Greenland: Where Towering Icebergs Raise Sea Levels

Scientists and tourists visit a glacier threatened by global warming.

Sept. 9, 2007— -- Scientists packed the C-130 taking us to Greenland — the vast and wild land that now attracts ice experts from many countries to assess the danger of global warming.

The Jakobshavn glacier and ice fjord at Ilulissat, jammed with towering icebergs, are breathtaking to see, but scientists report they are now pouring out some 20 million tons of frozen water into the ocean every day.

It is helping to raise sea levels at a rate scientists say could devastate the homes and properties of hundreds of millions of people on the world's coastlines by mid-century.

As climate experts become more and more familiar here, some Greenlanders also hope that global warming will bring them a lot more tourists.

It's clearly beginning to, and one local tour guide and shop owner overflows with stories about global warming:

"I never seen, like now, the last six, seven years, the bay doesn't frozen no more. No more ice," Silverio Scivoli, owner of Tourist Nature, told us over a cup of hot tea in the back of his shop.

He showed us satellite photos depicting the long retreat of the Jakobshavn glacier, which has been pulling back since the industrial revolution accelerated the release of greenhouse gases into the atmosphere from the burning of fossil fuels.

"In 1850, the glacier was here. Now, we are down here," Scivoli said.

Now, the glacier is melting even faster. It has retreated nine miles in only the last five years.

An Italian couple visiting Ilulissat told us global warming spurred them to visit this remote land.

"We were afraid this could disappear in the next years, and so, we wanted to see it," Roberta Romagnolo told us, looking out over the iceberg-packed outlet of the Jakobshavn ice fjord.

Local fishermen in the Ilulissat harbor told us the icebergs coming down the fjord from the Jakobshavn glacier are not as huge as they used to be, and stream past much more quickly now.

It is anecdotal evidence that dovetails exactly with data compiled by scientists trying to understand the effect of global warming on Greenland's ice sheet.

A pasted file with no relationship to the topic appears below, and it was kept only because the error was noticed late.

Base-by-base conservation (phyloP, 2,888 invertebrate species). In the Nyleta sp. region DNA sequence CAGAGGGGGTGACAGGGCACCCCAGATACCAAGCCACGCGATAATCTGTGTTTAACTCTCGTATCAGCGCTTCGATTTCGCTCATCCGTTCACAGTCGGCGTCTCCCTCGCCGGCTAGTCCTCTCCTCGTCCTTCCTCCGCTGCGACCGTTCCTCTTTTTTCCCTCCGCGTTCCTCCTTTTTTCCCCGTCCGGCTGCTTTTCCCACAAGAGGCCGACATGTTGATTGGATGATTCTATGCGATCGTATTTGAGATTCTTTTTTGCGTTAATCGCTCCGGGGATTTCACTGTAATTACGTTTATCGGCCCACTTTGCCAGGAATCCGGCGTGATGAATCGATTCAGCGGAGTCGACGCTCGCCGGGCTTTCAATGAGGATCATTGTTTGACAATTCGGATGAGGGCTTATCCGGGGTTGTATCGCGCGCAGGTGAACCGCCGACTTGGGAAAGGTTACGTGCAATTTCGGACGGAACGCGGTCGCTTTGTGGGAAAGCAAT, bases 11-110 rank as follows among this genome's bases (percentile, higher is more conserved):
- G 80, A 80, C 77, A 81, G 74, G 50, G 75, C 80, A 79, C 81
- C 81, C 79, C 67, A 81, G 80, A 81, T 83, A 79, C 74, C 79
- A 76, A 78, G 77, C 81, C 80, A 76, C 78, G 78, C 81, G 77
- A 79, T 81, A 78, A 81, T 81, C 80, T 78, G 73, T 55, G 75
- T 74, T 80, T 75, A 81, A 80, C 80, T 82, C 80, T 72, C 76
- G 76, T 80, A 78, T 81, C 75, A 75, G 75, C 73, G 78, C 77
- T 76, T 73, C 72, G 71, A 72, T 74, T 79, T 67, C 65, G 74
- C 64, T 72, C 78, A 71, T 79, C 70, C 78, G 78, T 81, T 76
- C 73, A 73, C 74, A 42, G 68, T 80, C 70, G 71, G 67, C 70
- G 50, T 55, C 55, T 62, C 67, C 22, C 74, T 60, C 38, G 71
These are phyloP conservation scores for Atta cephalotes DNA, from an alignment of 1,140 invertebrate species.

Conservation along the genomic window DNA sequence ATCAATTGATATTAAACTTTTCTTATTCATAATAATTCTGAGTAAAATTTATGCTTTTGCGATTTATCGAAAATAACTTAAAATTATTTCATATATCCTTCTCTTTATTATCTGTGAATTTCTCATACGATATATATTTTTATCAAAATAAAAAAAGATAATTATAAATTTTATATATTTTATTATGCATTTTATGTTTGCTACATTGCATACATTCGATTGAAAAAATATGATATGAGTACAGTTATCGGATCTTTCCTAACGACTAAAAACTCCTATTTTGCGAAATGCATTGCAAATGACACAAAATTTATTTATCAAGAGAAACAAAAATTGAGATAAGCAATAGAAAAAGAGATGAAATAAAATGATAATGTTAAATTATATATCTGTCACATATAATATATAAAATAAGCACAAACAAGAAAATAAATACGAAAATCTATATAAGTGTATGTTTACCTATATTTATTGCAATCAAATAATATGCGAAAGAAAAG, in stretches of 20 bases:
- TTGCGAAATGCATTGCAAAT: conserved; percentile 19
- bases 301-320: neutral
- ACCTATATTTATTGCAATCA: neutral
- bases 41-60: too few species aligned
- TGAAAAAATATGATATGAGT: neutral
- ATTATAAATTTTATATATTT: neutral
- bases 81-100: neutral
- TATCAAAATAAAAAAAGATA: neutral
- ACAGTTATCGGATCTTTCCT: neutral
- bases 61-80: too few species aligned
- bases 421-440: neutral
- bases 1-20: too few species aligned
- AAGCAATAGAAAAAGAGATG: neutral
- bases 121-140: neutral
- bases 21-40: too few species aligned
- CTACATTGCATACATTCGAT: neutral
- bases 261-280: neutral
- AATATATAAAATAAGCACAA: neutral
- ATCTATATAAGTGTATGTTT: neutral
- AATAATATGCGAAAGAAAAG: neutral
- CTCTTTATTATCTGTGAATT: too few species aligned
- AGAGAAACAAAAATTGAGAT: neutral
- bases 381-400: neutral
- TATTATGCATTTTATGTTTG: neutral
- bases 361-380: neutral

We accompanied Romagnolo and four other European tourists paying $500 each for a spectacular helicopter ride up the ice fjord to a remote mountain peak where you can still see the fast-retreating face of the glacier.

In fact, all that's left of the Jakobshavn glacier — which was once a protruding "ice tongue" floating out into the ice fjord — is a retreating crescent, eating back up into the overall Greenland ice sheet.

But, to look at this retreating glacier face from a windy peak a few miles away, is to be overwhelmed by the bleak magnificence of the Greenland ice sheet — the only ice sheet in the northern hemisphere left over from the last ice age. It's so big, it generates its own super-cooled atmosphere.

That, and its location so far north, mean it simply never melted, even as the rest of North America reappeared after the ice age was done.

Next, we went where tourists can't go, and the plane needed skis.

Summit Camp is an outpost run by the National Science Foundation at the center of Greenland's ice sheet, which is two miles thick, meaning we landed 10,000 feet above sea level.

After you deplane, your taxi is a sled pulled by snowmobiles driven by cheerful and hardy (they have to be) scientists and their support staff.

The thin air makes you dizzy — ten minutes off the plane, you're already winded, and you quickly see the value of the advice given before take off: "Once you get to Summit Camp, force yourself to take it easy."

We had landed in a snow storm.

Scientists have predicted that global warming would produce more summer precipitation, which, at this elevation, is mostly snow, and it has.

To the surprise of scientists who did not expect it, there are now, for the first time, also reports of rain at the highest elevations on the ice sheet.

That worries scientists even more, because it means more water that might seep down into the ice sheet and help disintegrate it.

There's a warm central house at Camp Summit, with a friendly common area and terrific food, including the best soup this correspondent has ever tasted. Quality of food is understood, by the managers of this remote site, to be important for morale, as scientists work against the elements.

But, another caution I'd been given also panned out: almost none of the first-timers at Summit sleep through the first night.

You start to fall asleep in the tents, pitched on the snow-covered ice, then wake up, heart racing, and gasping for air as your body's autonomic nervous system tries to figure out why it isn't getting enough oxygen.

By the second day, my body adjusted, and I found that, when you explore the vast open white spaces — step out into the sparkling snow — then, the immensity of it all is exhilarating.

Summit Camp is the newest of what will now be a system of six observatories around the world run by the U.S., all of them monitoring the warming atmosphere as global warming advances. At Summit Camp, they will try to gauge how quickly climate change might destabilize this ice sheet, which would raise worldwide sea levels even faster.

That's something we were reminded of two days later on a boat carrying tourists through the towering icebergs at the mouth of the Ilulissat ice fjord.

The tourists were toasting their chilly, but cheerful, trip with drinks, cooled by chunks broken off the mountainous white masses crowding in around the little boat.

These were, of course, only the tips of the true icebergs — nine-tenths of each hidden out of sight (as the true magnitude of the global warming crisis still seems to be) now flowing faster and faster out into a warming sea.